Pan-Seared Chilean Sea Bass

Delicious pan-seared Chilean sea bass served in lemon butter sauce. This easy seafood recipe is a great way to use these fresh fish fillets and can be put together in just ten minutes.

chilean sea bass fillet steak with potatoes and spinach in lemon sauce

Chilean sea bass, also known as Patagonian or Antarctic toothfish, is a deep saltwater type of fish often found around the Antarctica region. It’s a rare and much sought-after fish, with a price tag to match in restaurants. It is a white, flaky fish that tastes like cod, leaning towards buttery and a smooth texture.

Despite the name, there are marked differences between regular sea bass and Chilean sea bass. In fact, the latter is no bass at all. It is a Patagonian toothfish, a type of cod icefish. On the other hand, sea bass is a general term given to different fish from different families. It is found in the Western Atlantic and comes in various forms to eat steamed or roasted. 

chilean sea bass fillet steak with potatoes and spinach in lemon sauce

Choosing Your Fish

Like with all fish, fresh fillets always work the best. However, if all you have is frozen sea bass, you will need to ensure that it is thawed outright. The issue with thawing it out is that you will need a little extra time to prepare the dish, and if you hurry, then it might not work out well for you. So, first, take your time to think about which fish you want to use. 

One of the ways to tell if the fish is fresh is to look at its eyes. The eyes should be clear, and the fish shouldn’t have a “fishy smell”—that is undesirable. The flesh shouldn’t have any type of discoloration either. 

If you’re not in the mood for Chilean sea bass or perhaps you can’t find it, then you can use Alaskan sablefish. It also goes by the name black cod. The two have a similar taste. You may not notice the difference once you serve the fish. The most significant advantage is that sablefish aren’t as scarce as Chilean sea bass. Moreover, it is available year-round and much more affordable. You can also use halibut, snapper, trout, pollock, and grouper.

Expert Cooking Tips

How do you know when Chilean sea bass is done?

Use a small sharp knife to poke the fish slightly. It shouldn’t flake when you poke at it. Flakiness means the fish has already lost a lot of moisture and, as such, does not have the same texture as properly cooked fish. Remember that fish will continue to cook even after you have taken it off the heat. As such, you will need to remove it from the heat when it is just about to be done.

How to get crispy skin 

To get crispy skin, pat the fish dry to make sure that there is no extra marinade. Then, score the skin and fry the fish—skin side down first. 

Why you shouldn’t marinate the fish for more than 20 minutes

Marinating the fish for too long will leave the fish over-saturated and may disintegrate the fish, causing it to go mushy. The rule of thumb is that the more delicate the meat, the less time it needs to marinate. Marinating for longer than 20 minutes will give the acid time to start cooking the fish. 

chilean sea bass fillet steak with potatoes and spinach in lemon sauce

Leftovers & Reheating

Reheating fish is best done in a low-heated oven. The fish is wrapped loosely in tin foil for moisture retention. First, allow the fish to cool down entirely and then store it. Then, put it in an airtight container or bag before putting it in the fridge. It should be good for about a day, at which time you can reheat and serve. You can also add some water when you reheat if the fish seems dry.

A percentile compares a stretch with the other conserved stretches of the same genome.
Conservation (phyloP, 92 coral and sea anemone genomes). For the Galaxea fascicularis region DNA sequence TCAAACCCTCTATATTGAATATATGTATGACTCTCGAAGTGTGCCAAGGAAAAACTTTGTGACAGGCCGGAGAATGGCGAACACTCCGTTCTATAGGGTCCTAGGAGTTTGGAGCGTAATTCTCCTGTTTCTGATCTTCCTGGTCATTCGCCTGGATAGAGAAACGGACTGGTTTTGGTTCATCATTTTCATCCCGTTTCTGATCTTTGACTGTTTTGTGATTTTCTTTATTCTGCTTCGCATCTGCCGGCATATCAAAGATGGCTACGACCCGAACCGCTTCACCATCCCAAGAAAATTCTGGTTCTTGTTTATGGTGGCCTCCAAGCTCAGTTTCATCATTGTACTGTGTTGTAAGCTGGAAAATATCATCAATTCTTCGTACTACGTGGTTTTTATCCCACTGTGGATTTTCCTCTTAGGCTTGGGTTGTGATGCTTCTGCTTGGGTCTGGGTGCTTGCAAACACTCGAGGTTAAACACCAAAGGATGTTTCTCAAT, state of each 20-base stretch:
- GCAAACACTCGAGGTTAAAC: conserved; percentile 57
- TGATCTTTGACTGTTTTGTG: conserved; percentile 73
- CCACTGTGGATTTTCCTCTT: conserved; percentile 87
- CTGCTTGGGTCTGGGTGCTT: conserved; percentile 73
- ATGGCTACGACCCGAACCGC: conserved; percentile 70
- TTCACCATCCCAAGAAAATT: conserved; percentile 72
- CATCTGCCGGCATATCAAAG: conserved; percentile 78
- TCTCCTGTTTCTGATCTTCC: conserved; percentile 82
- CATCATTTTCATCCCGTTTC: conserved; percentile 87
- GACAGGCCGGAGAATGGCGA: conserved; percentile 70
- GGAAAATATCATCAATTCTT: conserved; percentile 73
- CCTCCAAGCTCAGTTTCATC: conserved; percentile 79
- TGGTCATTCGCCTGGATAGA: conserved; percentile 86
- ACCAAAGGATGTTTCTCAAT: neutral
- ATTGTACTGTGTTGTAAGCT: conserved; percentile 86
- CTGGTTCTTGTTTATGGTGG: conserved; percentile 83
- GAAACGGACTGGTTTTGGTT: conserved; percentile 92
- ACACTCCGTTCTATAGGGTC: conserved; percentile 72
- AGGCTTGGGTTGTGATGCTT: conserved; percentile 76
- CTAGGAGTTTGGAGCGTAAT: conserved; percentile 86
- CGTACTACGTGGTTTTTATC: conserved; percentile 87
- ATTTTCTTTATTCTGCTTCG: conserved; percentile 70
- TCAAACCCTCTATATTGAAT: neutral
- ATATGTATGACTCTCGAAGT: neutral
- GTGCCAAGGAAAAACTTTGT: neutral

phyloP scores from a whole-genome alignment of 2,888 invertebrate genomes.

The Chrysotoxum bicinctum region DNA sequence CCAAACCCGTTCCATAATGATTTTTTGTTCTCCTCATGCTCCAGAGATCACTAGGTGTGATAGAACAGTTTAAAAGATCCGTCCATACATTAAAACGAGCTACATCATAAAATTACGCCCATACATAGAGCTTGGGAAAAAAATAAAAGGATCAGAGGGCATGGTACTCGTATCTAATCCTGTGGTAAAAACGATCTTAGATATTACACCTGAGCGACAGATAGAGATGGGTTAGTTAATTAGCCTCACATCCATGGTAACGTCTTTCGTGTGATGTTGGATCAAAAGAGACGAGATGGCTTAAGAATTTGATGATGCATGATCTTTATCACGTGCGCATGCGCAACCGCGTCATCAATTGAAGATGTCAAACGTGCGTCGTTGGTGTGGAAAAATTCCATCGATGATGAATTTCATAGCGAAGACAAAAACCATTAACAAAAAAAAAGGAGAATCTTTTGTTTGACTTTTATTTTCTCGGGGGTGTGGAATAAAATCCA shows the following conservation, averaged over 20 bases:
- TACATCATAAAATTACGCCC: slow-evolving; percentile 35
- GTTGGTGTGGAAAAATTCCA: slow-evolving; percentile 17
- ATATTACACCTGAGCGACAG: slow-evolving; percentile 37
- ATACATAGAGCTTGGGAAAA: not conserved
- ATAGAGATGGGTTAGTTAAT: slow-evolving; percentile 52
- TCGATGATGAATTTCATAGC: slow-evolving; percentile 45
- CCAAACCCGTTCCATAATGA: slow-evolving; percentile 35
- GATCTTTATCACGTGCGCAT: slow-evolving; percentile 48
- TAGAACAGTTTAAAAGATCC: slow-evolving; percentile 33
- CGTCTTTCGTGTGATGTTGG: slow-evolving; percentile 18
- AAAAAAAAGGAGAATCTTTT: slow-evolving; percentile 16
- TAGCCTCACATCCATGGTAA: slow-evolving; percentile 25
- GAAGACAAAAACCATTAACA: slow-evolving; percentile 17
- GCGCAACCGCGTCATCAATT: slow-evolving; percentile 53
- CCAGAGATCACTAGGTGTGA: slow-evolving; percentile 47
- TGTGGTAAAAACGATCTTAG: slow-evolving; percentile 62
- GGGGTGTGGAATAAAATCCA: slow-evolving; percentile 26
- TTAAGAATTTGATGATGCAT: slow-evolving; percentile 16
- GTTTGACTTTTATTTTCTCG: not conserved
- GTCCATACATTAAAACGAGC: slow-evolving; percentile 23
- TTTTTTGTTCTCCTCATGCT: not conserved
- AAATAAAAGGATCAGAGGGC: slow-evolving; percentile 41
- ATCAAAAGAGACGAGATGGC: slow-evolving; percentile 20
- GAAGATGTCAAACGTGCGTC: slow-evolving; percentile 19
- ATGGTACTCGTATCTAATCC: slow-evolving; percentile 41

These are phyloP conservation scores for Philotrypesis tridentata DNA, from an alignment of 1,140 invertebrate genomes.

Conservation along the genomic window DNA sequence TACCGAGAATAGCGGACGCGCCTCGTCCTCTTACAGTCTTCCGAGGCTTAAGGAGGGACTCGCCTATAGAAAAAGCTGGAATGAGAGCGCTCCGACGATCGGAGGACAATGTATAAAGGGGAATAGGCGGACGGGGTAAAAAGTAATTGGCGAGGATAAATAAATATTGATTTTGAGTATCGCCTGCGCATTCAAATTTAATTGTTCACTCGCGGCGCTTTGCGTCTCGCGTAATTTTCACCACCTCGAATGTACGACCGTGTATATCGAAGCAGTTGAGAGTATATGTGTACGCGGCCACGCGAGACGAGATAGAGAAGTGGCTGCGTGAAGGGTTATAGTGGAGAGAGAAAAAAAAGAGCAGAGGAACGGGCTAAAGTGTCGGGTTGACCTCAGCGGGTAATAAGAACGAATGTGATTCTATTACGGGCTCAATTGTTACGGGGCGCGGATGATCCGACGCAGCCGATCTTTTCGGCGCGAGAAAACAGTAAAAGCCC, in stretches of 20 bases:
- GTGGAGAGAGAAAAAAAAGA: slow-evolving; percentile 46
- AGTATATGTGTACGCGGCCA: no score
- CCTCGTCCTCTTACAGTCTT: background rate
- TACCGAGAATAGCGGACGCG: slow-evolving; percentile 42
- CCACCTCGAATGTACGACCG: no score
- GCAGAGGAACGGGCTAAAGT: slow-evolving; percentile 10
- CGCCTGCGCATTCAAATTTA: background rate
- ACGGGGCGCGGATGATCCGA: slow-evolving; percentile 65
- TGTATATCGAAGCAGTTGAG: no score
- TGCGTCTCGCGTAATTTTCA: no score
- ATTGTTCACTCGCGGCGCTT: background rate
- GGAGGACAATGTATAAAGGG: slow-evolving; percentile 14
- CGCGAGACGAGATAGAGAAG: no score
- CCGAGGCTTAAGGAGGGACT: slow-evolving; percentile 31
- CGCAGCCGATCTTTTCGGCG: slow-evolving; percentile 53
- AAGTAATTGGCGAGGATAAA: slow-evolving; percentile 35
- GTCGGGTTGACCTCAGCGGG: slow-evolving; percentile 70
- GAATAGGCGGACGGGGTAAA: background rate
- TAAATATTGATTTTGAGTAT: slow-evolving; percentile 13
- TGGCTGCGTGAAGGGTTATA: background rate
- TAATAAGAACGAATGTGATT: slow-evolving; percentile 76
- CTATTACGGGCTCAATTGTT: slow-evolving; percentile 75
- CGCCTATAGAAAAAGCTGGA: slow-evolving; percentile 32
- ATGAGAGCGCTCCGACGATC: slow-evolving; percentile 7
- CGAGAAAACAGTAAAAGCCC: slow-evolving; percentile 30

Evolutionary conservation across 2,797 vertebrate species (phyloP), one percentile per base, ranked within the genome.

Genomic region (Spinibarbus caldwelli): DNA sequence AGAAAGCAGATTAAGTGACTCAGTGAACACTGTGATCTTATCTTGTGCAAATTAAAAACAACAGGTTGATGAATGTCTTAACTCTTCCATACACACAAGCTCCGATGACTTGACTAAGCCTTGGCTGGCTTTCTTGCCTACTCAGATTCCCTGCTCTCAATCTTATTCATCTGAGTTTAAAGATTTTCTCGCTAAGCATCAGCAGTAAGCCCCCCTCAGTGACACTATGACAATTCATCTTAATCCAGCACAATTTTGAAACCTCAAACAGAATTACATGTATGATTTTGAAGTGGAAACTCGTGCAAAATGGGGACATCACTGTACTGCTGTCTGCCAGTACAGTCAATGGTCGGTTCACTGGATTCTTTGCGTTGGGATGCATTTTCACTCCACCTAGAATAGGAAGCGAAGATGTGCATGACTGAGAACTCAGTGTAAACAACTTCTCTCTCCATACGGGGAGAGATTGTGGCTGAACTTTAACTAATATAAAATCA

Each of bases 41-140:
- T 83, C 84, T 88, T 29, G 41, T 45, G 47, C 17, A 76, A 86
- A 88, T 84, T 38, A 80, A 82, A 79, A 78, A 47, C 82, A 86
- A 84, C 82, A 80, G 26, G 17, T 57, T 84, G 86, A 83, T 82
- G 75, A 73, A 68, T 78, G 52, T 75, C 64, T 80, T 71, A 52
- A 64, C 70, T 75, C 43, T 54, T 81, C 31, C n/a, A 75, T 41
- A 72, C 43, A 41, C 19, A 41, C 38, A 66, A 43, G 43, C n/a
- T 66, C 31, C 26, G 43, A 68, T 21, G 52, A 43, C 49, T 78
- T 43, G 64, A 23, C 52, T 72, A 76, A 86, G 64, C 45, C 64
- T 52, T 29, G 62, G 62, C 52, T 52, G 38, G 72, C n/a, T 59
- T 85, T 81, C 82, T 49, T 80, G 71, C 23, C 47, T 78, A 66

chilean sea bass fillet steak with potatoes and spinach in lemon sauce

Pan-Fried Chilean Sea Bass

Delicious pan-seared Chilean sea bass served in lemon butter sauce. This easy seafood recipe is a great way to use these fresh fish fillets and can be put together in just ten minutes.
5 from 1 vote
Prep Time 20 mins
Cook Time 15 mins
Total Time 35 mins
Course Dinner, Main Course
Cuisine Seafood
Servings 4

Ingredients
  

  • 4 Chilean sea bass fillets
  • fresh rosemary
  • kosher salt to taste
  • fresh black pepper to taste

Marinade

  • 1 ½ tbsp soy sauce
  • 1 ½ tbsp mirin
  • 4 tsp sugar
  • 1 inch fresh ginger minced
  • 1 ½ tsp rice wine vinegar
  • 1 ½ tbsp cooking oil
  • 1 pinch salt

Lemon Butter Sauce

  • ¼ cup butter
  • 1 lemon juice of
  • 2 cloves garlic minced

Instructions
 

  • Pat dry each sea bass fillet with paper towels. Use a knife to score the skin of each fillet.
  • In a small bowl, combine all the marinade ingredients.
  • One fillet at a time, dunk the sea bass in the marinade and massage gently, and transfer to an airtight bag. Use more than one bag if you need to.
  • Pour any remaining marinade over the fish fillets, seal the bag. Leave to marinate for 15 minutes.
  • Prepare the sauce by melting butter in a pan over medium-low heat. Add the lemon juice and minced garlic. Whisk to combine. Leave over low heat while you cook the fish.
  • Remove fish from the marinade and pat dry
  • In a skillet or frying pan over medium heat, heat up cooking oil.
  • Fry the sea bass skin-side down. Cook for 3-5 minutes, or until the skin turns crispy.
  • Turn fillets over and cook for 2-3 minutes, or until flesh is white and flakey.
  • Serve immediately skin-side up with lemon wedges and side salad or herbs

FAQ

Do you wash sea bass before cooking?

No, you will not need to wash sea bass before cooking it. In most cases, the fish brought from the butcher will already be clean. Cleaning fish often refers to its guts being removed rather than washing its outer body. 

Should you take the skin off Chilean sea bass?

No, you should not. You need the skin to make a crispy crust.